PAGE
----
The Government Inspector

Nikolai Gogol, adapted by David Harrower
Birmingham Repertory Theatre in association with Ramps On The Moon
Theatre Royal, Stratford East

Becky Barry (Interpreter), Richard Clews (Khlopov) Stephen Collins/ Bobchinsky, Rachel Denning/Dobchinsky, David Carlyle/Mayor, Jean St Clair/Lyapkin-Tyapkin, Rebekah Hinds/Clerk, Sophie Stone/Postmaster, Simon Startin/Zemlyanika, Robin Morrissey/Khlestak Credit: Robert Day
Becky Barry (Interpreter), Daryl Jackson (Interpreter), Jean St Clair (Lyapkin-Tyapkin), Rebekah Hinds (Superintendent), Tichard Clews (Khlopov), Amanda Wright (Svistunov), Simon Startin (Zemlyanika), Ewan Marshall (Dr Gibner), Rachel Denning (Dobchinsky) Credit: Robert Day
Rebekah Hinds (waiter), Robin Morrissey (Khlestakov) and Michel Keane (Osip) Credit: Robert Day
Becky Barry (Interpreter), Jean St Clair (Lyapkin-Tyapkin), Kiruna Stamell (Anna), Rebekah Hinds (Clerk), Ewan Marshall (Dr Gibner), Simon Startin (Zemlyanika) and Francesca Mills (Maria) Credit: Robert Day

It may have been written 180 years ago but Gogol’s savage satire on small town greed and corruption hasn’t dated. Political chicanery and bribery are still with us.

The central idea of a hard-up poseur from St Petersburg being mistaken for an expected government inspector, treated with fawning respect and given generous back-handers was apparently suggested by his friend, poet and playwright Alexander Pushkin, who had himself been so mistaken.

At the first rumour of an inspector coming incognito, the Mayor starts issuing orders to improve his town’s image and hide any evidence of the scams he’s been running. When stylish Khlestakov, who’s lost all his cash at cards, is thought to be the man, the Mayor is soon dancing attendance.

At first, bemused by all this generosity then cottoning on to what has happened, Kleshtakov ruthlessly exploits their eagerness to please him with escalating demands.

Although the play is really just one extended joke, it can be very, very funny. Not all productions manage to make it so but Roxana Silbert and her associate director get it right and it is hilarious, packed with richly comic characters.

David Carlyle as the Mayor is a major driving force, full of frenetic energy, often powered by panic, but he’s surrounded by a talented team of players. Robin Morrissey is Khlestakov, the accidental impostor, first desperate than gaining confidence until he’s almost flying, inventing a fantasy picture of his life in Petersburg to impress these provincials he so looks down on—though that great tirade goes on so long it risks monotony without help from the merest modulation.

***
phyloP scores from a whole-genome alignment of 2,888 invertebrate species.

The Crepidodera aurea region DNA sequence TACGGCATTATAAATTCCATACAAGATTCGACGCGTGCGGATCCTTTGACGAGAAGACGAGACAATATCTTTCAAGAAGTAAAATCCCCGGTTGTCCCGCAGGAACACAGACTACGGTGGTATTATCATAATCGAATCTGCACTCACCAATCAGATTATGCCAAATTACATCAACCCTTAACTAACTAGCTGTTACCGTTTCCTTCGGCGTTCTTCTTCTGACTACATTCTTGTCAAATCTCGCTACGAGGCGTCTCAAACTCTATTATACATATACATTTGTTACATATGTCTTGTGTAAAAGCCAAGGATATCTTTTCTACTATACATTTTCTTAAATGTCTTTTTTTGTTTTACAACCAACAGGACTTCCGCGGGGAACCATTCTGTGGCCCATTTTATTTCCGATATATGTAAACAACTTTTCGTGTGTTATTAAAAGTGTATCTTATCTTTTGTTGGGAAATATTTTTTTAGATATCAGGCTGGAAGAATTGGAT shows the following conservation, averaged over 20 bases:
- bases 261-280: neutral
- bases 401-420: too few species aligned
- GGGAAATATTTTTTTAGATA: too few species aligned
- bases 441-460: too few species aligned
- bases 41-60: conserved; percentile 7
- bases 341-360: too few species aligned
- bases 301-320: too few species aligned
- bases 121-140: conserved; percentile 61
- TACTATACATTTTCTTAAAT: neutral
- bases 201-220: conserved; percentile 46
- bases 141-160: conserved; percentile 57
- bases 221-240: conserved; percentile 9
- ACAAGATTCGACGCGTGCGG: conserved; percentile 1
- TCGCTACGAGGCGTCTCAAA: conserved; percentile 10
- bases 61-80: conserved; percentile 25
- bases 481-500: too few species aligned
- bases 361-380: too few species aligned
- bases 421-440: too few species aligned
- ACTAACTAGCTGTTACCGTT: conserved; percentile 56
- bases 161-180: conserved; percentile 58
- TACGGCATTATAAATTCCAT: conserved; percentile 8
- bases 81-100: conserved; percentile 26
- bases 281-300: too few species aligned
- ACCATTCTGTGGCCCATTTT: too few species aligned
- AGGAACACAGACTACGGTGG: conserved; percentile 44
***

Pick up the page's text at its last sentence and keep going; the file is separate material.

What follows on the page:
There is a lively double act in Stephen Collins’s self-important Bobchinsky and diminutive Rachel Denning’s Donchinsky. Michael Keane is the ‘inspector’s’ valet Osip (an underdog getting his share of the perks for once), Sophie Stone the postmaster who steams letters open, Jean St Clare a dog-fancier judge and a pairing of Kiruna Stamell and Francesca Mills as the Mayor’s wife and daughter that is a comic highlight, huge impact in contrast to small stature.

This production isn’t just very funny. It does something special: integrating provision for audience members who are deaf and blind with an audio describer, signers and surtitles, and not only casting actors who are differently abled but making that difference part of the performance without any preciousness about being PC: Dobchinsky, for instance, his voice affected by his deafness, accuses little Bobchinsky of having a speech impediment.

More importantly, the signers are part of the action. Jean St Clair’s judge acts in sign, her clerk simultaneously translating it into speech; Becky Barry as a lively bellboy translates the Major into signing. There is always someone on stage ensuring sufficient signing—and back-up video titles (which have their own comic turn).

The active physicality of signing spreads to all the performers making bold gesticulation the production style matching the punishing pace at which it goes along. It all adds up to making this the liveliest, funniest version of this play I’ve seen in all my theatre-going.

This production is part of a six-year project by the group of theatres that have formed Ramps On The Moon to put deaf and disabled artists and audiences at the centre of their programming, thus helping the mainstreaming of disability arts and culture which has too long been treated as a separate area.

Reviewer: Howard Loxton

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